python-peps / pep-3123.txt

PEP: 3123
Title: Making PyObject_HEAD conform to standard C
Version: $Revision$
Last-Modified: $Date$
Author: Martin von Löwis <>
Status: Final
Type: Standards Track
Content-Type: text/x-rst
Created: 27-Apr-2007
Python-Version: 3.0


Python currently relies on undefined C behavior, with its
usage of ``PyObject_HEAD``. This PEP proposes to change that
into standard C.


Standard C defines that an object must be accessed only through a
pointer of its type, and that all other accesses are undefined
behavior, with a few exceptions. In particular, the following
code has undefined behavior::

  struct FooObject{
    int data;

  PyObject *foo(struct FooObject*f){
   return (PyObject*)f;

  int bar(){
   struct FooObject *f = malloc(sizeof(struct FooObject));
   struct PyObject *o = foo(f);
   f->ob_refcnt = 0;
   o->ob_refcnt = 1;
   return f->ob_refcnt;

The problem here is that the storage is both accessed as
if it where struct ``PyObject``, and as struct ``FooObject``.

Historically, compilers did not have any problems with this
code. However, modern compilers use that clause as an 
optimization opportunity, finding that ``f->ob_refcnt`` and
``o->ob_refcnt`` cannot possibly refer to the same memory, and
that therefore the function should return 0, without having
to fetch the value of ob_refcnt at all in the return
statement. For GCC, Python now uses ``-fno-strict-aliasing``
to work around that problem; with other compilers, it
may just see undefined behavior. Even with GCC, using
``-fno-strict-aliasing`` may pessimize the generated code


Standard C has one specific exception to its aliasing rules precisely
designed to support the case of Python: a value of a struct type may
also be accessed through a pointer to the first field. E.g. if a
struct starts with an ``int``, the ``struct *`` may also be cast to
an ``int *``, allowing to write int values into the first field.

For Python, ``PyObject_HEAD`` and ``PyObject_VAR_HEAD`` will be changed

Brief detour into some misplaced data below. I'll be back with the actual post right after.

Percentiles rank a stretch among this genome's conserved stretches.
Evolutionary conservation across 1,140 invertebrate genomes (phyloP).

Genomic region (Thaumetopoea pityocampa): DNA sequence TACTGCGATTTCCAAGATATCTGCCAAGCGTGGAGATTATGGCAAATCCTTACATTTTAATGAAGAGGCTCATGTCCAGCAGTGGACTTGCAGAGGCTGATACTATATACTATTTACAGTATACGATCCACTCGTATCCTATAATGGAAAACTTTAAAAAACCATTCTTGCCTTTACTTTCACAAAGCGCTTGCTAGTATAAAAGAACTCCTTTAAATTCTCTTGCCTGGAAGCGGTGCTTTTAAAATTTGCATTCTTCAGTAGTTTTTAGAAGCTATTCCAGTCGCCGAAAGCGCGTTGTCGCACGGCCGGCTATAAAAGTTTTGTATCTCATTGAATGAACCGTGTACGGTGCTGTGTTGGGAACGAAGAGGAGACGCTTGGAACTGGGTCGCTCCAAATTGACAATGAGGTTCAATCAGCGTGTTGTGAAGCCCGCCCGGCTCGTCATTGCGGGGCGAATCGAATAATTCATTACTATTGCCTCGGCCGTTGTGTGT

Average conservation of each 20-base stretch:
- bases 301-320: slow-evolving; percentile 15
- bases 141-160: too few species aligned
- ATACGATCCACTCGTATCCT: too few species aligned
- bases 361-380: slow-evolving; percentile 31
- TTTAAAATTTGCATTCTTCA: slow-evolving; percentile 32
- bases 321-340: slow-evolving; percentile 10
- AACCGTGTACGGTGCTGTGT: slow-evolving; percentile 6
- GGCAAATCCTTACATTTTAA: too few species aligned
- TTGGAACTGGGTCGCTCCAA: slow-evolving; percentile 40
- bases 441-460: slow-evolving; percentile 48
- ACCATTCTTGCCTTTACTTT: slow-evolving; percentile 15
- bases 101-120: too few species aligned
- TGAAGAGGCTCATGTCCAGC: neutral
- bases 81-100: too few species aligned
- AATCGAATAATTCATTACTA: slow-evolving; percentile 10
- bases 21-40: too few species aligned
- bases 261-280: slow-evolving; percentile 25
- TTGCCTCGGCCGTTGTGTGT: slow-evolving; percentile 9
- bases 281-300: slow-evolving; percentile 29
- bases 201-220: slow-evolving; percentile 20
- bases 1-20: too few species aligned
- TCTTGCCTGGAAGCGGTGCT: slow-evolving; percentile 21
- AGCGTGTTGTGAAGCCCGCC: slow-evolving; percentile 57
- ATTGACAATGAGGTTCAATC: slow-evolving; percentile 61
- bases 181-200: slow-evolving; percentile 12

to not list all fields anymore, but list a single field of type

  typedef struct _object {
    Py_ssize_t ob_refcnt;
    struct _typeobject *ob_type;
  } PyObject;

  typedef struct {
    PyObject ob_base;
    Py_ssize_t ob_size;
  } PyVarObject;

  #define PyObject_HEAD        PyObject ob_base;
  #define PyObject_VAR_HEAD    PyVarObject ob_base;

Types defined as fixed-size structure will then include PyObject
as its first field, PyVarObject for variable-sized objects. E.g.::

  typedef struct {
    PyObject ob_base;
    PyObject *start, *stop, *step;
  } PySliceObject;

  typedef struct {
    PyVarObject ob_base;
    PyObject **ob_item;
    Py_ssize_t allocated;
  } PyListObject;

The above definitions of ``PyObject_HEAD`` are normative, so extension
authors MAY either use the macro, or put the ``ob_base`` field explicitly
into their structs.

As a convention, the base field SHOULD be called ob_base. However, all
accesses to ob_refcnt and ob_type MUST cast the object pointer to
PyObject* (unless the pointer is already known to have that type), and
SHOULD use the respective accessor macros. To simplify access to
ob_type, ob_refcnt, and ob_size, macros::

  #define Py_TYPE(o)    (((PyObject*)(o))->ob_type)
  #define Py_REFCNT(o)  (((PyObject*)(o))->ob_refcnt)
  #define Py_SIZE(o)    (((PyVarObject*)(o))->ob_size)

are added. E.g. the code blocks ::

  #define PyList_CheckExact(op) ((op)->ob_type == &PyList_Type)

  return func->ob_type->tp_name;

needs to be changed to::

  #define PyList_CheckExact(op) (Py_TYPE(op) == &PyList_Type)

  return Py_TYPE(func)->tp_name;

For initialization of type objects, the current sequence ::

  0, /* ob_size */

becomes incorrect, and must be replaced with ::

  PyVarObject_HEAD_INIT(NULL, 0)

Compatibility with Python 2.6

To support modules that compile with both Python 2.6 and Python 3.0,
the ``Py_*`` macros are added to Python 2.6. The macros ``Py_INCREF``
and ``Py_DECREF`` will be changed to cast their argument to ``PyObject *``,
so that module authors can also explicitly declare the ``ob_base``
field in modules designed for Python 2.6. 


This document has been placed in the public domain.

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